5. Yes, guilty m'lud. Always first warning the victim, thus, "Mr Oldgit, as it is April Fool's Day already, and you have not renewed your contract and are presumably still engaged on a fruitless quest for employment elsewhere, I have to tell you that we must advertise your post to insure against being left without a Sociology teacher in September."
    6. Ridiculous behaviour. I guess it must happen at times. I was once taken to task by a new arrival because the insurance for kids cost €10 more than I had indicated at interview, but my lawyer says this is not significant enough to enter a guilty plea. I do, however, admire the cavalier in-yer-face sang froid of the justification.
    Nobody ever made a success of the world's oldest profession by being over-picky about the clients.
    Many a long year since I last heard that expression. You must be a very old git, oldgit!
  14. Mrs B would love for number 2 to happen. She'd simply say 'Alright hun, I'm off shopping, go and do your teaching thing, I'll see you later'.In effect the opposite has happened every time. I get a job, and once we are there she gets a local contract in my school whenever a vacancy opens.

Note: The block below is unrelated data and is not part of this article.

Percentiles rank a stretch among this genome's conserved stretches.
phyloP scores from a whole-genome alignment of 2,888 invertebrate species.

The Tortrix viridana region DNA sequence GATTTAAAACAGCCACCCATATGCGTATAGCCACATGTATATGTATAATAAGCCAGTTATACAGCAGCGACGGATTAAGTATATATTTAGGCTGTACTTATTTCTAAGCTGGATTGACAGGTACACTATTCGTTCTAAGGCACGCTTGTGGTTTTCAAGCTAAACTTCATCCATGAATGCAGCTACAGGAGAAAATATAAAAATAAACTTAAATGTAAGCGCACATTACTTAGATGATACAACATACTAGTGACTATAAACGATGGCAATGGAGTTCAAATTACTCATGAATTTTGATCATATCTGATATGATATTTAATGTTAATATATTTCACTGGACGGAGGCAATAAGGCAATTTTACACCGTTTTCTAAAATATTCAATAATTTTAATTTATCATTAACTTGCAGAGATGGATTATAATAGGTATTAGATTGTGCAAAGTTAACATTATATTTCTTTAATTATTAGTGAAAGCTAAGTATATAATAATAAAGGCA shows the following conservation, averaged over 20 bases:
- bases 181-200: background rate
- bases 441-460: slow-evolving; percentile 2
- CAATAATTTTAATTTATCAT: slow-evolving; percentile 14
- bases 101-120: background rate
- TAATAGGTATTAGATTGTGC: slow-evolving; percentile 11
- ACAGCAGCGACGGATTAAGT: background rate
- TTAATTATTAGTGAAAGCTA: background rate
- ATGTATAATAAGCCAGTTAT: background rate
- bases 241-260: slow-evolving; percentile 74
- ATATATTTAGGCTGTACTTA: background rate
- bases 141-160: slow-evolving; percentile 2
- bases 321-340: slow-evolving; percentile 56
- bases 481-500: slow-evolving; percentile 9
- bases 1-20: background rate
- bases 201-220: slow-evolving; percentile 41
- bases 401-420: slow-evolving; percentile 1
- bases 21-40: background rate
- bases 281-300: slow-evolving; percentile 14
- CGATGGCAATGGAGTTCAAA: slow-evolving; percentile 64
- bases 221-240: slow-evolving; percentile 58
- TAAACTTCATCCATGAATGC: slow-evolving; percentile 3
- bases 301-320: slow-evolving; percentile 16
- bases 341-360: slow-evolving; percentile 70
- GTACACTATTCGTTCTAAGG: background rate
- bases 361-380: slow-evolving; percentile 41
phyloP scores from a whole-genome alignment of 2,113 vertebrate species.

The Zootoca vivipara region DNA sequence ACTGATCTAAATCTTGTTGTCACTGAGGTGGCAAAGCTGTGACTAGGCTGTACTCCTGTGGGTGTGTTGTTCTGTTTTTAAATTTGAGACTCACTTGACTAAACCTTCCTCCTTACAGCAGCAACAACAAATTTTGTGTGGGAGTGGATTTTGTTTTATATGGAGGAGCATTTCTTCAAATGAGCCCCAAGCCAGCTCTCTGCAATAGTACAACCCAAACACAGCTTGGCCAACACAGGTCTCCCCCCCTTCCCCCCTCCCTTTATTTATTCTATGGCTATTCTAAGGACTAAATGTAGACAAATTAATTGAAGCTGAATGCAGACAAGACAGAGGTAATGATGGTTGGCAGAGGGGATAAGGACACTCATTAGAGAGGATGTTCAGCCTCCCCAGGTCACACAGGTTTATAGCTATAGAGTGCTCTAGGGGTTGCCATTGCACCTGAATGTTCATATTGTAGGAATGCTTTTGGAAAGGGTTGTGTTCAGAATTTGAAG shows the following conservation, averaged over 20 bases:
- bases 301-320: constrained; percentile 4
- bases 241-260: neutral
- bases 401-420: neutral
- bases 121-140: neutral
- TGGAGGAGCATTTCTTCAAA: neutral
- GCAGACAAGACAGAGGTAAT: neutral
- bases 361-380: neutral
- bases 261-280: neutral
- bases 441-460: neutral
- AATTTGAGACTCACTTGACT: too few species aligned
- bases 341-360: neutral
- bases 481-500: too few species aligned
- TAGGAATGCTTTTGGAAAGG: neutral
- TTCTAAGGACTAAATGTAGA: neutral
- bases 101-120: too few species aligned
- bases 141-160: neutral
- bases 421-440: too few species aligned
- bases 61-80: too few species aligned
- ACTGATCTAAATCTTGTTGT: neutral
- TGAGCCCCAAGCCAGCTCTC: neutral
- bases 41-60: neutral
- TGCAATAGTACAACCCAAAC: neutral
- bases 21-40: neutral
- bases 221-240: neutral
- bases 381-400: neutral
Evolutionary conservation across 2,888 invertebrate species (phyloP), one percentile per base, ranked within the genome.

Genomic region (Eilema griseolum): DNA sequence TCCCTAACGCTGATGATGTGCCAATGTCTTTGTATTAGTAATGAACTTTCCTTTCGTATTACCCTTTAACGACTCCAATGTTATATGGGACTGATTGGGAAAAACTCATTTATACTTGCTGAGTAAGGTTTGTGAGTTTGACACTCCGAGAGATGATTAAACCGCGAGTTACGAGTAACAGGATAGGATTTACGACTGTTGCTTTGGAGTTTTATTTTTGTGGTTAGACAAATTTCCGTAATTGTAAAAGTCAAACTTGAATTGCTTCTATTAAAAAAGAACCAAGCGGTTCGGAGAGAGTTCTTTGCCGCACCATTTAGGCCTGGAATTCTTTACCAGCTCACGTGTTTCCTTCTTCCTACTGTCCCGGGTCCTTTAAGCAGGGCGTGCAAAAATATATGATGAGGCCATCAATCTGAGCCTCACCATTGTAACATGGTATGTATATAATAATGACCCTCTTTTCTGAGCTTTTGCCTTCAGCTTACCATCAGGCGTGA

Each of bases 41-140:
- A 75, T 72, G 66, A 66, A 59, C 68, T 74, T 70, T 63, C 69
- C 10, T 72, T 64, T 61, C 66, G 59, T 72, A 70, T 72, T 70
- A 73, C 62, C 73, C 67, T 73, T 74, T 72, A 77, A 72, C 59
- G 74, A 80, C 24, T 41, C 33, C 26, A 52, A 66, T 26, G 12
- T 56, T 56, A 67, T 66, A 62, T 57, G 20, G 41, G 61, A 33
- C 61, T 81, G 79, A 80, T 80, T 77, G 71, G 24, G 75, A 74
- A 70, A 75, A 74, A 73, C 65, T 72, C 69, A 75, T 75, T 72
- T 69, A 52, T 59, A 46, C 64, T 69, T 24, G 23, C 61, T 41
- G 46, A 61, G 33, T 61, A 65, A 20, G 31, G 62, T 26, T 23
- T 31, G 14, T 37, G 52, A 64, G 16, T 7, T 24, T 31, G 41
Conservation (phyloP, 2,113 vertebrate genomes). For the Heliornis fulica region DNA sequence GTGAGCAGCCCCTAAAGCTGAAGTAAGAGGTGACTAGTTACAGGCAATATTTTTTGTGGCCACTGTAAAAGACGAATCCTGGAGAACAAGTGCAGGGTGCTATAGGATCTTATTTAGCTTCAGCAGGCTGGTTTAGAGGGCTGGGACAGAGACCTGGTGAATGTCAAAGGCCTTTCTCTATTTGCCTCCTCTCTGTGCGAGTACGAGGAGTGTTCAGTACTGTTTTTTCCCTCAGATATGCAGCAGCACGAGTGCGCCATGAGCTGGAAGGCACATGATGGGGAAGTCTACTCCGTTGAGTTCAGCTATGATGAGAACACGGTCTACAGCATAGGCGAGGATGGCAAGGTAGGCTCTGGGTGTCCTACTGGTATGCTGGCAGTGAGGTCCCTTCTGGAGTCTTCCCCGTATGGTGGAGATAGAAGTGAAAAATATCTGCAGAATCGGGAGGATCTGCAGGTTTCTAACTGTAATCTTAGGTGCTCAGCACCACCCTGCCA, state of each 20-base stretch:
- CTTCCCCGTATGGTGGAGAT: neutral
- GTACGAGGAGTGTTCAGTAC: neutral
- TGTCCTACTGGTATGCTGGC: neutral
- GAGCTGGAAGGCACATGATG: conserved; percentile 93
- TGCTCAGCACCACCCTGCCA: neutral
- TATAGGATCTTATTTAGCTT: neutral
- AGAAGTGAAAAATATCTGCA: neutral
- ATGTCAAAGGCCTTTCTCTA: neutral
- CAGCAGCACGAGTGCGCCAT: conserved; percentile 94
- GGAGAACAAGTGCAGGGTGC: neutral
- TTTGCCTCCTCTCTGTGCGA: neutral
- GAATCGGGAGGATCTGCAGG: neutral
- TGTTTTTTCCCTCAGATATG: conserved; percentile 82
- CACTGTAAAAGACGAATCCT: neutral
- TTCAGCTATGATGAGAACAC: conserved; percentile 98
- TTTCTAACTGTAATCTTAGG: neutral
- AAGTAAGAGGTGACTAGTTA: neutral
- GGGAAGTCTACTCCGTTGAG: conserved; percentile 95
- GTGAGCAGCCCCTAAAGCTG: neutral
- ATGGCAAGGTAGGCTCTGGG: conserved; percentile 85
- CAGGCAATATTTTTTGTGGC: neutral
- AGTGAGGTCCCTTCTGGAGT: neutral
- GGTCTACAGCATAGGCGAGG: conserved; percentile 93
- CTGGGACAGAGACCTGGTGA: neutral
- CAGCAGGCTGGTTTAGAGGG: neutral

Number 6 has happened to me. And believe you me we are not talking about 10 quids. But you just shrug it off and move on.There are good and bad SMT just like there are good and bad teachers. Oldgit makes it sound like SMT are some kind of hive mind. The idea that there is a SMT cabal meeting in dark alleys to come up with the latest schemes to hurt fragile teachers, I mean, come on (well, ok, maybe MisterMaker does that).
    Honestly, I'd never become SMT (not that anyone would actually offer me to be). Even with the best of intentions you HAVE to be the bad guy, and put up with a lot of ****, AND you don't get to teach as much as you would normally do when being in a classroom is what I became a teacher for.